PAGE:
Workshops on Wonder, Humanity and Rest

Throughout the remainder of the conference, a series of presentations on wonder, the human person and the Sabbath offered continued reflection for catechists as they heard from fellow religious educators.

Michael Creavey, a Theology teacher at Trinity High School in Camp Hill and a YouTube podcaster for the show, “The Gracious Guest,” celebrated the act of wondering and how it directs us to a deeper understanding of creation.

Openness to wonder is good for our souls, and a window for students to understand that we are part of a sacramental creation where God makes his presence accessible to us, Creavey said in his presentation, “Don’t Forget to Wonder.”

“We are in a spiritual warfare right now, and to even propose the Gospel to our students today is nothing short of a completely antithetical world view to the one they are inundated by 99 percent of the time,” he remarked. “Most of the influencers they follow religiously just don’t see reality the way it really is, or they want it to be something other than what it really is. Encourage your students to wonder, to be amazed, at what God has given us.”

Kathleen Alton, current principal of Sacred Heart School in Lancaster and a former Theology teacher and department chair at Lancaster Catholic High School, examined the first chapters of Genesis and St. John Paul II’s teaching on the Theology of the Body in her presentation, “Catholic Anthropology: The Full Story of the Human Person.”

Alton remarked that heresies – such as those that see the body as bad, or as something to be manipulated – cloud the correct understanding of the human person.

“St. John Paul II said we need an adequate anthropology, and he set out to tell the full story of who we are as men and women created in God’s image,” Alton said. “Getting the human person right is the foundation of all morality.”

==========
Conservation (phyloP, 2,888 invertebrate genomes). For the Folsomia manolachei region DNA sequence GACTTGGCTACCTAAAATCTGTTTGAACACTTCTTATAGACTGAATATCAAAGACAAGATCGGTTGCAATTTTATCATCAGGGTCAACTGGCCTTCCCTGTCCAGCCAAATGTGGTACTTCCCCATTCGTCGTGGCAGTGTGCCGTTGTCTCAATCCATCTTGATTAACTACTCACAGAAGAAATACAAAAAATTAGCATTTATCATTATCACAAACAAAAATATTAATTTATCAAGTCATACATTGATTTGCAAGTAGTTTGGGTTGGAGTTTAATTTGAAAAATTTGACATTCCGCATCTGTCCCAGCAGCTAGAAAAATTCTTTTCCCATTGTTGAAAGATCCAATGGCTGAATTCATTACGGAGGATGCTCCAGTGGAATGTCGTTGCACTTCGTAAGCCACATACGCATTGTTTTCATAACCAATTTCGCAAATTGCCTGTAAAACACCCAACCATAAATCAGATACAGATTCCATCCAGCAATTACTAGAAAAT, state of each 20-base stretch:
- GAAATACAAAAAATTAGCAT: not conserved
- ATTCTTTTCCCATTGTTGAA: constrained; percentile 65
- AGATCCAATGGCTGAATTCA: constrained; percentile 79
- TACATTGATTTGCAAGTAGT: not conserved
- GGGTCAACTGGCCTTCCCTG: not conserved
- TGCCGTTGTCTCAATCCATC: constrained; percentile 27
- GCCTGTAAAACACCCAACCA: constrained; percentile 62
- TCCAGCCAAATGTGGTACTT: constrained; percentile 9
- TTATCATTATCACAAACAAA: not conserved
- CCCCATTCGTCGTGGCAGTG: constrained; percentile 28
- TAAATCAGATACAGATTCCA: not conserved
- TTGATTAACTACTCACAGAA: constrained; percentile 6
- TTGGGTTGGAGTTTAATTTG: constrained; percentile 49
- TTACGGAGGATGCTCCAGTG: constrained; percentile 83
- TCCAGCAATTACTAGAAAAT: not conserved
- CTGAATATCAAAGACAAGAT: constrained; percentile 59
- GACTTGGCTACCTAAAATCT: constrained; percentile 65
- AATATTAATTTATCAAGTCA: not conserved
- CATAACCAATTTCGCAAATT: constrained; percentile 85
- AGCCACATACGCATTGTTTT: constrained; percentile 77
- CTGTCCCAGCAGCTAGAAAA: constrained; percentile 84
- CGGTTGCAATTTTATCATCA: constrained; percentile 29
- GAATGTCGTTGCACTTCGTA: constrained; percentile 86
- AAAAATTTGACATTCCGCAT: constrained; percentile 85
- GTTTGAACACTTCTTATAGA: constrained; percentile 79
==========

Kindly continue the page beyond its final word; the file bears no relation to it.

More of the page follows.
“God created us out of love, to love, for love,” she said.

Sister Geralyn Schmidt, SCC, closed the conference with her presentation, “Keeping the Sabbath Holy.” In her talk, the Diocese’s wide-area network coordinator, Director of Formation for Wives in the Diaconate Program and columnist for The Witness stressed the importance of rest – not only on the Sabbath, but every day.

“Our Sabbath day is the sign of the covenant that God has made with all of Creation,” she said. “Sunday should be a day of Sabbath, but every single day we should also take some Sabbath time, some extra time, to focus on who God is in our life. That’s the meaning of Sabbath rest…. We should understand that even our time is not ours. God is hungering for us, and the Sabbath rest – on Sunday and every day – is a time for us to worship and to love Him.”

The annual Catechetical Conference, presented by the Diocesan Office of Religious Education and Catechesis, also included the blessing of throats for the Feast of St. Blaise, the opportunity for the Sacrament of Penance, time for individual prayer in the chapel, lunch and vendors. The next Catechetical Conference is set for September 28, 2024.

(Photos by Jen Reed, The Catholic Witness.)

By Jen Reed, The Catholic Witness

- Advertisement -spot_img

Submission Deadline

The deadline for submissions to the biweekly Notebook/Parish Obituaries listing is every other Wednesday at 4:30 p.m. Please refer to the Publication Schedule for edition dates and deadlines.

Other News